So you thought I had disappeared? No, I just moved, and, as anyone will tell you, that’s right up there with a death in the family. Some of my belongings are in storage in New Jersey; some of my most precious pieces of Jacobean furniture are at daughter Martha’s; and most of my “stuff” (those unable-to-live-without photos, paintings, journals, and memorabilia collected over sixty years), is in 50 boxes on a moving van wending its way through the heart of Continental America.
In the meantime I am living very simply in a two-bedroom apartment in Langley, WA on magnificent Whidbey Island, eating breakfast every morning on my front deck with this view of Puget Sound and Mt. Baker in the Cascade Mountains. It’s cool, it’s sunny, and it’s peaceful beyond description. Can a longtime New York City theater addict find happiness living an un-frantic lifestyle surrounded by the mountains and fir trees of the great Northwest? Tune in over the next few months.
How did this happen? When I last left you I had just sold my house while climbing in the Langtang area of the Nepalese Himalayas, and taken up temporary quarters at Martha’s in Maplewood, NJ. My search for a new place of residence was getting nowhere, so I decided to head west. First, I visited my old friend, Bonnie Phipps, a top Autoharp Maven and the recent winner of the Mt. Laurel autoharp contest, in Boulder, Colorado. We took a glorious walk in the Rocky Mountain National Park….
How great it is to be alive!
Leaving the hills of Colorado on May 8, I flew to Seattle and was greeted by a stunning view of Mt. Rainier from the plane. I never tire of that snow-covered volcano!
My destination, as in every summer for twenty years, was Whidbey Island for a visit with my eldest daughter, Cary. At the same time I planned to celebrate yet another astronomical birthday on June 3rd with a gathering of all my children and numerous island friends.
My party was a gala celebration on the spacious center lawn at Talking Circle in Langley. As usual, it was potluck, which assures amazing creations, and there were a dozen young musicians (mostly interning or working on farms on the island) playing everything from the old Pete Seeger folks songs to modern rock and blues. I have a lot of videos of square dancing and swinging from the zip line, but few photos. Shame on me. I even had a blast riding the zipline a la these girls.
Son Tom steam-cleaned the Commons House in preparation…
The tables were prepared by Mully and friends…
That’s a very high number, but it sure tasted good!
Hey, a cake? What a surprise? I prefer looking at the letters from this direction!
Everyone threw something into the fire…preferably wood. What a great evening!
Cary suggested that I try island living for a year and I lucked into a terrific apartment that overlooks the Sound, with a three-minute walk down the hill to the heart of Langley. And for one-third the price of a comparable living space in the NY Metropolitan area. There are a couple of outstanding espresso/designer coffee shops close by, along with numerous restaurants, galleries, and a thrift store to die for. South Whidbey is teeming with activity, albeit not crowded or noisy, and has a long list of cultural events, including a variety of music and drama venues. It’s close to Hedgebrook, a writer’s colony, and a ferry ride across the water from Seattle. I’ll admit the gas is about $4.00 a gallon, but everything you want is only about 15 minutes away. A movie is $5.00 if you’re super old, and the popcorn to go with it is only $1.00.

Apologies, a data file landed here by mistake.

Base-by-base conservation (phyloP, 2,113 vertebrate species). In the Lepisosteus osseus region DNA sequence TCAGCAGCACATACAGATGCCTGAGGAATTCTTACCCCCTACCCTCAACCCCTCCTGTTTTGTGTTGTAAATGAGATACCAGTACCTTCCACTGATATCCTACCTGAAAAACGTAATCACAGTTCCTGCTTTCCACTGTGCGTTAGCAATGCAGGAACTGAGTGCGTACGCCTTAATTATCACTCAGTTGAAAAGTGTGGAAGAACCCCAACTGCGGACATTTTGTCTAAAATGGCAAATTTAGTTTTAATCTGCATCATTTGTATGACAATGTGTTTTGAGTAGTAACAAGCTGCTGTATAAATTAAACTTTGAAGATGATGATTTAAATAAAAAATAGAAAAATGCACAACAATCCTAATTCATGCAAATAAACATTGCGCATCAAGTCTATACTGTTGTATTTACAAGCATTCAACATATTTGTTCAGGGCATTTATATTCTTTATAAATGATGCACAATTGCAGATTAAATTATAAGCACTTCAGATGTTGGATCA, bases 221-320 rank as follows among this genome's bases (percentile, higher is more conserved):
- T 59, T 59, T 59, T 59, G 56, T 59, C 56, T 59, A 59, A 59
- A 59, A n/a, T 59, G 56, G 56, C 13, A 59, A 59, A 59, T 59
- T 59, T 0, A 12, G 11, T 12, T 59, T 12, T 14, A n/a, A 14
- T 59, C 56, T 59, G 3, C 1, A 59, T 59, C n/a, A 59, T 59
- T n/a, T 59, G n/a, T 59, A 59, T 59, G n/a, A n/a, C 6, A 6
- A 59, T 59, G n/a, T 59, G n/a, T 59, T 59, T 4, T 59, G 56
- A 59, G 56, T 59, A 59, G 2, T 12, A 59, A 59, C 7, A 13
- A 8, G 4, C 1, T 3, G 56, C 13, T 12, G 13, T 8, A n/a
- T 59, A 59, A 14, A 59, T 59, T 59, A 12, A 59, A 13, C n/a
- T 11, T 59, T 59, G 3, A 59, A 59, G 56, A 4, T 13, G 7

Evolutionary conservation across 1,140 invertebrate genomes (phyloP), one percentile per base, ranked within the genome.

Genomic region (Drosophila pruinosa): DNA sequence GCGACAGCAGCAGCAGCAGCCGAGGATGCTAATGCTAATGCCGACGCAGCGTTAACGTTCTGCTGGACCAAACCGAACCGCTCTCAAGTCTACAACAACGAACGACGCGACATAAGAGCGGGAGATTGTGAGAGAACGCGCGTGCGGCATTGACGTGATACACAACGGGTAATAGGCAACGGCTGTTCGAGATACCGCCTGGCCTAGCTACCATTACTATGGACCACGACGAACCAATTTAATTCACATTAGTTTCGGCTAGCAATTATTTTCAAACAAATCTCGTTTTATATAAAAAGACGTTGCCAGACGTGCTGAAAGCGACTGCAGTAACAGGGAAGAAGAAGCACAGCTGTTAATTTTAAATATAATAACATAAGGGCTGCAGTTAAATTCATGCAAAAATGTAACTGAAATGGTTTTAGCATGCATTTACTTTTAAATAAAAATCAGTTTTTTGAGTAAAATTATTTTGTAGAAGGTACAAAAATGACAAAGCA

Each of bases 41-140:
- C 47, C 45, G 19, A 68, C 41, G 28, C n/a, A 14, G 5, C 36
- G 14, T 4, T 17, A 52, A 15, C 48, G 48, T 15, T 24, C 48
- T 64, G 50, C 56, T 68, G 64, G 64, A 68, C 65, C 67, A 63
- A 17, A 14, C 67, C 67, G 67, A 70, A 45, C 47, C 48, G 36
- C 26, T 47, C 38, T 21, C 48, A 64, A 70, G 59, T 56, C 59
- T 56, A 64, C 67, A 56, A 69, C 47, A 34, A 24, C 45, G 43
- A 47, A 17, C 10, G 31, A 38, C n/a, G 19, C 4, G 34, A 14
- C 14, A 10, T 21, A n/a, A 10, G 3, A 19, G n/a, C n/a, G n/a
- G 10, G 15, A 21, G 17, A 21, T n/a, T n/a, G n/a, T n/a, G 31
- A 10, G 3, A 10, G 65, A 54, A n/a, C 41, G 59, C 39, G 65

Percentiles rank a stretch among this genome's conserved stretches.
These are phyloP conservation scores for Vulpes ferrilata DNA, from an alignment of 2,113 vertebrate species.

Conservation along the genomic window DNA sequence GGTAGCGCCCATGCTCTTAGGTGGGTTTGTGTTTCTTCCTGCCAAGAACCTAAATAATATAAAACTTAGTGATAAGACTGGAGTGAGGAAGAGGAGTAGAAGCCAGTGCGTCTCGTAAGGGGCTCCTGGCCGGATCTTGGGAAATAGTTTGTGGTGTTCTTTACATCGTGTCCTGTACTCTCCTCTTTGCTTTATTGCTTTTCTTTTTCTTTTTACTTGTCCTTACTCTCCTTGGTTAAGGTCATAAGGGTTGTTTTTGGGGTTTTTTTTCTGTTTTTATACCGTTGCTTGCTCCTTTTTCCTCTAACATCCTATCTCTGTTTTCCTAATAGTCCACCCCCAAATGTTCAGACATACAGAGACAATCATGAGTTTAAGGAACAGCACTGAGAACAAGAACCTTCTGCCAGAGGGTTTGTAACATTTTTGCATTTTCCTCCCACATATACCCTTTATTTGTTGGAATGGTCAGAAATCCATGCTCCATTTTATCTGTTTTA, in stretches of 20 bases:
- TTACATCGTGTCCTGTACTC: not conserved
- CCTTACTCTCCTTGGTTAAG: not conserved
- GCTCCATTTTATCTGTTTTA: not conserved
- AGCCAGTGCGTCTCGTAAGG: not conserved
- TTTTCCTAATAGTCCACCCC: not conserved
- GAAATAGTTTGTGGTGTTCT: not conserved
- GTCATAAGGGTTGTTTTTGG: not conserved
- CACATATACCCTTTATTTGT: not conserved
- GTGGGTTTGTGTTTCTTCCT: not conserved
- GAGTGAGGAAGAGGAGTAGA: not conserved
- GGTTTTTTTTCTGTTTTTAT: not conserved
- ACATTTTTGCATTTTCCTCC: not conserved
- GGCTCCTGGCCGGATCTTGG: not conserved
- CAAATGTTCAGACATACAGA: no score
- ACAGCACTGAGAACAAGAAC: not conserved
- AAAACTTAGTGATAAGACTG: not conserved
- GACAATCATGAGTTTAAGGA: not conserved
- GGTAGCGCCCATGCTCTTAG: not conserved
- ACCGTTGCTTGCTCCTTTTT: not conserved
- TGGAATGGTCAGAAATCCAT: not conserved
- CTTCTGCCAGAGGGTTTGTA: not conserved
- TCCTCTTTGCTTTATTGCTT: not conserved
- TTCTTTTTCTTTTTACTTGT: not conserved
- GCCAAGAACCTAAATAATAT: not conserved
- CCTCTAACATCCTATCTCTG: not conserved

I was able to buy some stunning furniture at the Habitat for Humanity Thrift Store in Freeland, so jettisoned most of my old possessions in an effort to “let go” of the past. I haven’t lived in an apartment for sixty years, but it is definitely low-maintenance. I don’t have to push a lawnmower or worry about the basement flooding anymore. What’s not to like?
Before I left Maplewood in early July, I was treated by theater buddies, Paul Sharar and Phyllis Bitow, respectively, to my last two shows of the season; the excellent Lucky Guy, starring Tom Hanks, and the uproarious Nance, with Nathan Lane. That should hold me until early September, when I make my final pass in NJ and head with my son, Tom, cross-country, with whatever we can stuff into the old Toyota. It will be nice to have my car, again, though I’m getting a bit attached to driving Cary’s 1987 Mazda pick up. How better to strengthen your arm muscles than driving a truck with no power steering?
Next week I head for the Northern Cascades and Mt. Baker with my climbing buddy from Annapurna, Jon Pollack. We’ll camp and hike for ten days before I return to the East for three weeks at the Noble family cottage on Lake Winnipesaukee. When I return to Whidbey I will face an apartment crammed to the gills with boxes. It will keep me out of trouble all winter!
Keep reading. There will be plenty of pictures coming